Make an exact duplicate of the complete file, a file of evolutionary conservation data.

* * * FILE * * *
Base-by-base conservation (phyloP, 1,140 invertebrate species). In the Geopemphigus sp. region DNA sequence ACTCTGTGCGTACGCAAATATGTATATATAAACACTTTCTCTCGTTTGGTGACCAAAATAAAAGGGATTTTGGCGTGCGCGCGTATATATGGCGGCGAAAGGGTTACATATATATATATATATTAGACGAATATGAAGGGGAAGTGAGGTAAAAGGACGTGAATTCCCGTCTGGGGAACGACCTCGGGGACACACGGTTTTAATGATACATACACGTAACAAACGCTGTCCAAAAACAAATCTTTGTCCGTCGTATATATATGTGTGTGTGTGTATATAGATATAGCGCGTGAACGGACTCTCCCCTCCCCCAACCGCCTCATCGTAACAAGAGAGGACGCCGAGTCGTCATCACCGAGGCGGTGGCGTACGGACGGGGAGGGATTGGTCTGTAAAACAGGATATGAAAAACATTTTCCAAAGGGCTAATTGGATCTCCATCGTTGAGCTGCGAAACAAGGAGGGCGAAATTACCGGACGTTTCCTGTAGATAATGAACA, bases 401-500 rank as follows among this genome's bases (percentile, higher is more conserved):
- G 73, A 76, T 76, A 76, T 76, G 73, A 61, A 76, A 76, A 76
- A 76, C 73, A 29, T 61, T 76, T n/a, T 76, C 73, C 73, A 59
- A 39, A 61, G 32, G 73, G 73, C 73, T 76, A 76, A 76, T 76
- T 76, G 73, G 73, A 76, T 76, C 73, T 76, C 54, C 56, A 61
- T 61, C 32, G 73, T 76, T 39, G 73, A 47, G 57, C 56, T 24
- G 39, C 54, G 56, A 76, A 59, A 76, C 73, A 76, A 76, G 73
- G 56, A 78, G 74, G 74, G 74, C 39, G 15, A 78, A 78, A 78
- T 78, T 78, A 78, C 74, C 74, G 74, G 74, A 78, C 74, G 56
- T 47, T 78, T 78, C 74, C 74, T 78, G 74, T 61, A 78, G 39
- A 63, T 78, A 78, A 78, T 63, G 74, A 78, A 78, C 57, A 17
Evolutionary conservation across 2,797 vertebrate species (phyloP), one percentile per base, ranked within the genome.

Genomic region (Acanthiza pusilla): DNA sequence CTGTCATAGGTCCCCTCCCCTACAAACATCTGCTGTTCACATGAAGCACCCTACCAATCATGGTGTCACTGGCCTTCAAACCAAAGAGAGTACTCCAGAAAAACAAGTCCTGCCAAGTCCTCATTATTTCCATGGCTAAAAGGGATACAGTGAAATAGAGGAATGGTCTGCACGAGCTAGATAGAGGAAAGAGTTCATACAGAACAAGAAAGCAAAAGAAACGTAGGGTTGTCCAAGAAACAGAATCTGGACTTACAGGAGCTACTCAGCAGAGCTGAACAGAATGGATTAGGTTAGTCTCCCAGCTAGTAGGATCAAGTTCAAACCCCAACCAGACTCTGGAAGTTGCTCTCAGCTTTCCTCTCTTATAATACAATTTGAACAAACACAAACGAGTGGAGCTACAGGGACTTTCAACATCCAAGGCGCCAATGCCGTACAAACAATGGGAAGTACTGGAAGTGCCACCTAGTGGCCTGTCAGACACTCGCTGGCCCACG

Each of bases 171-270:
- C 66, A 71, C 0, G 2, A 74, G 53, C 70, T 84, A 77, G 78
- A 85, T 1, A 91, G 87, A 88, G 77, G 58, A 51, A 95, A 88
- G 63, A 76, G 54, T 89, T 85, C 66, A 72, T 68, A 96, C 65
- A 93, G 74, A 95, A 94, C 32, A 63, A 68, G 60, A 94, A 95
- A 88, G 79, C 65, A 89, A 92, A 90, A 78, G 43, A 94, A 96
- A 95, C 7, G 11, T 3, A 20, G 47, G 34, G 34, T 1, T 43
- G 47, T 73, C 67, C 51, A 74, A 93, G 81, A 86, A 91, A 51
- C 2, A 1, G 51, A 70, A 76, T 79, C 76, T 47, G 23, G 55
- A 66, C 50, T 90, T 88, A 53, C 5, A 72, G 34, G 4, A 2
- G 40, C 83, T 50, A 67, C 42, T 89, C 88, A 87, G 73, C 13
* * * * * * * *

Base-by-base conservation (phyloP, 1,140 invertebrate species). In the Geopemphigus sp. region DNA sequence ACTCTGTGCGTACGCAAATATGTATATATAAACACTTTCTCTCGTTTGGTGACCAAAATAAAAGGGATTTTGGCGTGCGCGCGTATATATGGCGGCGAAAGGGTTACATATATATATATATATTAGACGAATATGAAGGGGAAGTGAGGTAAAAGGACGTGAATTCCCGTCTGGGGAACGACCTCGGGGACACACGGTTTTAATGATACATACACGTAACAAACGCTGTCCAAAAACAAATCTTTGTCCGTCGTATATATATGTGTGTGTGTGTATATAGATATAGCGCGTGAACGGACTCTCCCCTCCCCCAACCGCCTCATCGTAACAAGAGAGGACGCCGAGTCGTCATCACCGAGGCGGTGGCGTACGGACGGGGAGGGATTGGTCTGTAAAACAGGATATGAAAAACATTTTCCAAAGGGCTAATTGGATCTCCATCGTTGAGCTGCGAAACAAGGAGGGCGAAATTACCGGACGTTTCCTGTAGATAATGAACA, bases 401-500 rank as follows among this genome's bases (percentile, higher is more conserved):
- G 73, A 76, T 76, A 76, T 76, G 73, A 61, A 76, A 76, A 76
- A 76, C 73, A 29, T 61, T 76, T n/a, T 76, C 73, C 73, A 59
- A 39, A 61, G 32, G 73, G 73, C 73, T 76, A 76, A 76, T 76
- T 76, G 73, G 73, A 76, T 76, C 73, T 76, C 54, C 56, A 61
- T 61, C 32, G 73, T 76, T 39, G 73, A 47, G 57, C 56, T 24
- G 39, C 54, G 56, A 76, A 59, A 76, C 73, A 76, A 76, G 73
- G 56, A 78, G 74, G 74, G 74, C 39, G 15, A 78, A 78, A 78
- T 78, T 78, A 78, C 74, C 74, G 74, G 74, A 78, C 74, G 56
- T 47, T 78, T 78, C 74, C 74, T 78, G 74, T 61, A 78, G 39
- A 63, T 78, A 78, A 78, T 63, G 74, A 78, A 78, C 57, A 17
Evolutionary conservation across 2,797 vertebrate species (phyloP), one percentile per base, ranked within the genome.

Genomic region (Acanthiza pusilla): DNA sequence CTGTCATAGGTCCCCTCCCCTACAAACATCTGCTGTTCACATGAAGCACCCTACCAATCATGGTGTCACTGGCCTTCAAACCAAAGAGAGTACTCCAGAAAAACAAGTCCTGCCAAGTCCTCATTATTTCCATGGCTAAAAGGGATACAGTGAAATAGAGGAATGGTCTGCACGAGCTAGATAGAGGAAAGAGTTCATACAGAACAAGAAAGCAAAAGAAACGTAGGGTTGTCCAAGAAACAGAATCTGGACTTACAGGAGCTACTCAGCAGAGCTGAACAGAATGGATTAGGTTAGTCTCCCAGCTAGTAGGATCAAGTTCAAACCCCAACCAGACTCTGGAAGTTGCTCTCAGCTTTCCTCTCTTATAATACAATTTGAACAAACACAAACGAGTGGAGCTACAGGGACTTTCAACATCCAAGGCGCCAATGCCGTACAAACAATGGGAAGTACTGGAAGTGCCACCTAGTGGCCTGTCAGACACTCGCTGGCCCACG

Each of bases 171-270:
- C 66, A 71, C 0, G 2, A 74, G 53, C 70, T 84, A 77, G 78
- A 85, T 1, A 91, G 87, A 88, G 77, G 58, A 51, A 95, A 88
- G 63, A 76, G 54, T 89, T 85, C 66, A 72, T 68, A 96, C 65
- A 93, G 74, A 95, A 94, C 32, A 63, A 68, G 60, A 94, A 95
- A 88, G 79, C 65, A 89, A 92, A 90, A 78, G 43, A 94, A 96
- A 95, C 7, G 11, T 3, A 20, G 47, G 34, G 34, T 1, T 43
- G 47, T 73, C 67, C 51, A 74, A 93, G 81, A 86, A 91, A 51
- C 2, A 1, G 51, A 70, A 76, T 79, C 76, T 47, G 23, G 55
- A 66, C 50, T 90, T 88, A 53, C 5, A 72, G 34, G 4, A 2
- G 40, C 83, T 50, A 67, C 42, T 89, C 88, A 87, G 73, C 13